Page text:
Not only does it looks visually visceral, but the sound of the chainsaw tearing through enemies combined with the sound of you sliding through a wet meaty soup really sells how brutal the attack truly is. The rocket launcher's impacts are similarly powerful as smaller enemies get torn into shreds, while the bigger ones get progressively bloodier and damaged until they too decide it's time to separate into a million pieces, so to have it feel so meek really is quite sad.

Presentation and level design

On the positive side, the soundtrack is anything but weak. I know basically nothing about music theory so trying to describe all of this is more or less impossible, but the important thing to note is that it does a good job of providing a blood-pumping backdrop to your rampage while simultaneously building up the whole 'Cyberpunk dystopia' atmosphere. It's good stuff!

Turbo Overkill screenshot of the satisfying chainsaw attack

Chainsaw + face is always a fun combo 

The levels also look good despite the intentionally grainy art style. While I'm personally not the biggest fan of the somewhat muddy look, I can definitely appreciate the effort that went into Turbo Overkill's presentation. There's a lot of details scattered throughout the world and while a lot of the areas are fairly standard Cyberpunk locations, there's enough standouts to keep things interesting, especially towards the end.

When it comes to the level design, it's mostly a series of interconnected arenas and set pieces, with the occasional secret sprinkled throughout to keep you on your toes. It's not so complex that you'll get lost, and also not so simple that it feels like you're just being strung along from one encounter to another. Turbo Overkill strikes a pretty good balance here, though things do get a bit repetitive throughout chapter 2 as you're mostly going through similarly grungy environments fighting similar arrangements of monsters.

As is often the case with Early Access games, you can basically watch the level designers get better and better with each mission, culminating with some absolutely bonkers maps in chapter 3! Not only do they throw more enemies at you than ever before, but those enemies are also placed in trickier positions and require you to use every tool at your disposal in order to deal with them. Combine this with much more exiting set pieces that will even see you grappling your way through space, and you've got yourself a finale that's well worth pushing through some of the duller missions for!

Turbo Overkill flying around in space during a battle screenshot

It's not every day that you get to grapple around in space during a giant battle!

Playtime and performance

In total Turbo Overkill took me around fifteen hours to complete, with each mission usually taking between 30 to 40 minutes to properly explore. Aside from a couple of the aforementioned chapter 2 maps, the missions also didn't feel like they were just going through the motions. There was always something new to unlock, a new gameplay idea to explore, or just new types of enemies to fight against. 

I especially have to commend the enemy variety as Turbo Overkill kept introducing new ones almost all the way until the very end. Some were highly durable mutants that tried to clobber me in melee, some were swarmers that used their numbers to compensate for their lack of durability, and some were simply annoying little douchebags that liked to stand on high grounds and rain plasma onto me. While some of these are obviously trickier than others, I didn't find any to be actually annoying to fight. On the contrary, I really came to appreciate the different types of enemies towards the end as they made the whole weapon-swapping build feel all the more satisfying.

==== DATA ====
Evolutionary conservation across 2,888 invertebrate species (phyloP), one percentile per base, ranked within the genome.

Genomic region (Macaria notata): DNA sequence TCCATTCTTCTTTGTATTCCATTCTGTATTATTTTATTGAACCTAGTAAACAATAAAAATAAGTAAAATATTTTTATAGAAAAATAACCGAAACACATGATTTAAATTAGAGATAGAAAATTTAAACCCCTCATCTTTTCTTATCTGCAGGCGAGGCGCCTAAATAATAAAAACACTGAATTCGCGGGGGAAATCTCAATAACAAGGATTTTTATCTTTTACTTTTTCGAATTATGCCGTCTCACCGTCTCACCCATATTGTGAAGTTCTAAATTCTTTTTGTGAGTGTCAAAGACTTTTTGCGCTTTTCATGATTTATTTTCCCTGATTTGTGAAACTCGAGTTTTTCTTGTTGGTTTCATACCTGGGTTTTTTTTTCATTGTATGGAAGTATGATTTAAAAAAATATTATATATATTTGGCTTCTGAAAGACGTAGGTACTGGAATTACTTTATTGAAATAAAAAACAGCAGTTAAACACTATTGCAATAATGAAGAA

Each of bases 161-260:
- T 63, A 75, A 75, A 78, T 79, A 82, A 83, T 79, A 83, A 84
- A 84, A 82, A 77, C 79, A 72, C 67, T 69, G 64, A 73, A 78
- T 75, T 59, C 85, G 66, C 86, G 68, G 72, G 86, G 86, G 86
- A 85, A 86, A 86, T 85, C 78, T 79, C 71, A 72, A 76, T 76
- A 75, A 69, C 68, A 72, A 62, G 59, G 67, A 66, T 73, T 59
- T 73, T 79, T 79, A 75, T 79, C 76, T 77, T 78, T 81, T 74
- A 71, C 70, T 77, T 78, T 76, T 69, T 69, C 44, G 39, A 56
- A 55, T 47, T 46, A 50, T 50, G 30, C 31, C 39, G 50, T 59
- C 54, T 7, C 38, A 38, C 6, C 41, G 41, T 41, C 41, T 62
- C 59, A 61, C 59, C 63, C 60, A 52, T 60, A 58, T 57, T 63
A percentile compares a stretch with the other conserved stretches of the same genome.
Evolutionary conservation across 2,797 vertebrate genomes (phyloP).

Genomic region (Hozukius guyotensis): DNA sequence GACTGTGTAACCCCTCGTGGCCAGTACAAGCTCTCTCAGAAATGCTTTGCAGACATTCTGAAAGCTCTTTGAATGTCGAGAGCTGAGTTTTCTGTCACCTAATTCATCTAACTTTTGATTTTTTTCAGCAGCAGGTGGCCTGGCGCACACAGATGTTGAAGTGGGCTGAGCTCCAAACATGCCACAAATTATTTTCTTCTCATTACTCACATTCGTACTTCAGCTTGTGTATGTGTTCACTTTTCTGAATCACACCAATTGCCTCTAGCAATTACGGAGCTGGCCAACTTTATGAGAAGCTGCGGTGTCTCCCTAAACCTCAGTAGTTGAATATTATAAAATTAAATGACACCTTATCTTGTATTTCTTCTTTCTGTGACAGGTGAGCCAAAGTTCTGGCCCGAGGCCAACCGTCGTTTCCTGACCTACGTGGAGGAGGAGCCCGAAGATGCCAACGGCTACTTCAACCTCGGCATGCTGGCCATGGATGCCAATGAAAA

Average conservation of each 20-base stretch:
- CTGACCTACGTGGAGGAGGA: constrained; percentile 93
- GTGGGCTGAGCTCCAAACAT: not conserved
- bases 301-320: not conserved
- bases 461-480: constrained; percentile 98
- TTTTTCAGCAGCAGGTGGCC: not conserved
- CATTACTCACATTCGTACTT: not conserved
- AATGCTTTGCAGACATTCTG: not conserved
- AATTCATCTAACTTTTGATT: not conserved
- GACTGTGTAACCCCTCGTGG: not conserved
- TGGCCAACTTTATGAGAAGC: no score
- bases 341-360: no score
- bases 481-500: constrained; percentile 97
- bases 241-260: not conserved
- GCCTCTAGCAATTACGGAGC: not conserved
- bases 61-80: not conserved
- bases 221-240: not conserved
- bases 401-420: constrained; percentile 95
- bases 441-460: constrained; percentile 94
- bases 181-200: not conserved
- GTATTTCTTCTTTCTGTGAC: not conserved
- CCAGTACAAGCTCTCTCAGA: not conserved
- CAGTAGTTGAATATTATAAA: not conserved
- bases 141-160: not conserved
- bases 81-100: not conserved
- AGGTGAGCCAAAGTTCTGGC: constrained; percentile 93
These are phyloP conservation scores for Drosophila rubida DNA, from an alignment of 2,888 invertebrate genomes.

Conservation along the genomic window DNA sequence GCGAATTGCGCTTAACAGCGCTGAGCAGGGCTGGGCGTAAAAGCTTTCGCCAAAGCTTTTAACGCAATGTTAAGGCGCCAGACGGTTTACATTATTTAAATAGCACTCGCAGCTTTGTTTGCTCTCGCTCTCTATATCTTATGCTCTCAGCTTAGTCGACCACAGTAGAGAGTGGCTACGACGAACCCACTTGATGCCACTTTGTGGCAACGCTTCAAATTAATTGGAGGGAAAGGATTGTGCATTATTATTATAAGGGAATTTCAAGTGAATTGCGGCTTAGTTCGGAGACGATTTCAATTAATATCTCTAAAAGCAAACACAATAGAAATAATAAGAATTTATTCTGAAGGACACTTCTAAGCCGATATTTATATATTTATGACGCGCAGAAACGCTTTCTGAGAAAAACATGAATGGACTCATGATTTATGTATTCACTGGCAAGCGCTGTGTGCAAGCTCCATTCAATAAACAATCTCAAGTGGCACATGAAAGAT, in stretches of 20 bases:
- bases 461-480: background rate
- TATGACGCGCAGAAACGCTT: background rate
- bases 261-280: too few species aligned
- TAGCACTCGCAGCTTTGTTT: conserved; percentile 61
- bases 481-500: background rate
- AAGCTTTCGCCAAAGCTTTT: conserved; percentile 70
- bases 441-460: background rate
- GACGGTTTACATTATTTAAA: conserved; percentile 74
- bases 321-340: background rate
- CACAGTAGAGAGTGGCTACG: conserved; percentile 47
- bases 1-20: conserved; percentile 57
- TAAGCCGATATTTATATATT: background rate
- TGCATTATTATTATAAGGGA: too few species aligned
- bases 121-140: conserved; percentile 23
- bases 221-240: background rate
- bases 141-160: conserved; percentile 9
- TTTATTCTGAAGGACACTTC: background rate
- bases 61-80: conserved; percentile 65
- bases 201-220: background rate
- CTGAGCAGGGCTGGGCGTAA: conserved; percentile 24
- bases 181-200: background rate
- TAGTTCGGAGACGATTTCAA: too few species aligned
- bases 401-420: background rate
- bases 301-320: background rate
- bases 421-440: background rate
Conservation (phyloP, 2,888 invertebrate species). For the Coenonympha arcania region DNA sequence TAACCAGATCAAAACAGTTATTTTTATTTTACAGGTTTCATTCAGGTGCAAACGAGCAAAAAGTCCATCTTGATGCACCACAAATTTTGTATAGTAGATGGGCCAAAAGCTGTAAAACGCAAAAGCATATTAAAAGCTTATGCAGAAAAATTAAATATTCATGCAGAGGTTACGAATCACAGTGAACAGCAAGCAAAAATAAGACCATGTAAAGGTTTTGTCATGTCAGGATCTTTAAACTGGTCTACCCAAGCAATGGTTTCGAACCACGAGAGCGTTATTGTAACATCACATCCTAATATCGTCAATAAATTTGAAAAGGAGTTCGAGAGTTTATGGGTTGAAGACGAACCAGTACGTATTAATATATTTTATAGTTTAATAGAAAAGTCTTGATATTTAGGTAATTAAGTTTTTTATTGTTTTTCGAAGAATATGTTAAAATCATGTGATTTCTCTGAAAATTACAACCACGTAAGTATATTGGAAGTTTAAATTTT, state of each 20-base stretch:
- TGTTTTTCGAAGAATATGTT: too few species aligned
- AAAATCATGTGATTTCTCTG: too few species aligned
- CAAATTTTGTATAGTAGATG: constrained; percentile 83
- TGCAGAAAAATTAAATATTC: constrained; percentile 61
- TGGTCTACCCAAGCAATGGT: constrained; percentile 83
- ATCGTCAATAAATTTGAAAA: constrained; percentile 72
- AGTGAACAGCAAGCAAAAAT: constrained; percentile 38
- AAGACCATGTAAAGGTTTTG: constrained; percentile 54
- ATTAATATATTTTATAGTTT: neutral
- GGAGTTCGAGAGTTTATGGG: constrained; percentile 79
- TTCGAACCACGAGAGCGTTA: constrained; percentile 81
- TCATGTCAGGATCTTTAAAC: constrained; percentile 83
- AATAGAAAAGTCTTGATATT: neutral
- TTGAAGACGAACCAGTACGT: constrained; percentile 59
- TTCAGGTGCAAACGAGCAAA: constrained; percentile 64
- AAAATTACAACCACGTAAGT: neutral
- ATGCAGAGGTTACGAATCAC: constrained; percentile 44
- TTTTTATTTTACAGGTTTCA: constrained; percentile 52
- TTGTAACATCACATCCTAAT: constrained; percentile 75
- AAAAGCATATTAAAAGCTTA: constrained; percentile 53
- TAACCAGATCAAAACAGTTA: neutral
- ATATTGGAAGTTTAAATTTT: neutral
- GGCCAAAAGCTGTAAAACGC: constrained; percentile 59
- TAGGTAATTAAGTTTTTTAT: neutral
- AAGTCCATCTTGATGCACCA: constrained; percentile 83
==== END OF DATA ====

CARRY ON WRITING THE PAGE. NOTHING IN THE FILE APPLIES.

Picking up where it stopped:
Besides the campaign and its various difficulty settings, there's also an endless mode and even a level editor to mess around with! So if you find yourself particularly enthralled with Turbo Overkill's gameplay, you can very easily find excuses to keep gunning down mutants for a very long time to come.

As for the performance and stability, I'm happy to say that I've had basically no problems with Turbo Overkill. No FPS drops, no crashes, no game-breaking glitches or anything similar.

That isn't to say there aren't any bugs, however, as I've frequently found myself dashing underneath stairs or objects and getting stuck there for a solid ten seconds while the game desperately tried to jiggle me out. It's not the most devastating of problems, but it's still annoying to be occasionally forced to restart from a checkpoint because my character would decide to whip out his contortionist routine in the middle of a firefight.

Turbo Overkill screenshot of some of the lategame enemies

Closing thoughts

With fast-paced movement mechanics, highly satisfying gunplay and a great degree of customization, Turbo Overkill is a ton of fun and an excellent example of what the whole boomer shooter genre is all about. It has a couple of issues like the middle levels dragging on for too long and some of the weapons sounding too weak, but all of that is fairly easy to overlook when the actual moment-to-moment gameplay is this satisfying!

So if you're a fan of going fast and shooting even faster, I think I can heartily recommend Turbo Overkill. Doubly so if you get it during the launch-week sale as the current ~14€ price tag is quite the bargain for the amount and quality of content on offer.

[Note]: I've also taken the opportunity to create a brief beginner's guide covering some of the most important concepts and tricks to help you get started. So if you'd like your first run through Turbo Overkill to be a nice and smooth one, I'd welcome you to give it a look.